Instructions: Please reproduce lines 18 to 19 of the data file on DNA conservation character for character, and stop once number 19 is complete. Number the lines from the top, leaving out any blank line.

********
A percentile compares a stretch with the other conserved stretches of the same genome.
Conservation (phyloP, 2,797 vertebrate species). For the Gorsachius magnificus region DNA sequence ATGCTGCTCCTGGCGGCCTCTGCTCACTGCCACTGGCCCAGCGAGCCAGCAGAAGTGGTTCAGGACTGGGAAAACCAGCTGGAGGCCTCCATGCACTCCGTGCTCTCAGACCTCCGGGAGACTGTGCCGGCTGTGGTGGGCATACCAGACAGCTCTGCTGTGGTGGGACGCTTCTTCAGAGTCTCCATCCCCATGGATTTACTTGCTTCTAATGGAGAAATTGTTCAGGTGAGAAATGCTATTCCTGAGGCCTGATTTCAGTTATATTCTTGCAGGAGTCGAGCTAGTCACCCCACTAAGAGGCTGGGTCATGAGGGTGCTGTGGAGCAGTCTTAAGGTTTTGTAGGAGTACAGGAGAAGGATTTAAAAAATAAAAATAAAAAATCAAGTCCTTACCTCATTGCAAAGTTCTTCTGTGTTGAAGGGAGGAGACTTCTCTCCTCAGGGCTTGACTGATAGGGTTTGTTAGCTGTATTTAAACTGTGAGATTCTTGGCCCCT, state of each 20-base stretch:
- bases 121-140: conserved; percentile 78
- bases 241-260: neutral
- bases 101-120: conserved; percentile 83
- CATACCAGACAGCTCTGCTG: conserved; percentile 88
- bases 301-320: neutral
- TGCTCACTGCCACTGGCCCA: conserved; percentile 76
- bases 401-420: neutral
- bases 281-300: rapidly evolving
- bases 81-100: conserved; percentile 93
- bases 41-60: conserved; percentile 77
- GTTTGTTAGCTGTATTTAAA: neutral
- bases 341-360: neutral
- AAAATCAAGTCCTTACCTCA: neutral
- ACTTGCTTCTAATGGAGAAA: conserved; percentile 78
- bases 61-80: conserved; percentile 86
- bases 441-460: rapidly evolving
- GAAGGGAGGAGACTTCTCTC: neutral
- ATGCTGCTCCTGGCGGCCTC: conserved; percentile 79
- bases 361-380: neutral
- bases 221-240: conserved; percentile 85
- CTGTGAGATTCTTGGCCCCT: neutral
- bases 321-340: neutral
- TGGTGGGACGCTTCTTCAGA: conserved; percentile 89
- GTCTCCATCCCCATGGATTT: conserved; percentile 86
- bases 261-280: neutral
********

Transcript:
- bases 441-460: rapidly evolving
- GAAGGGAGGAGACTTCTCTC: neutral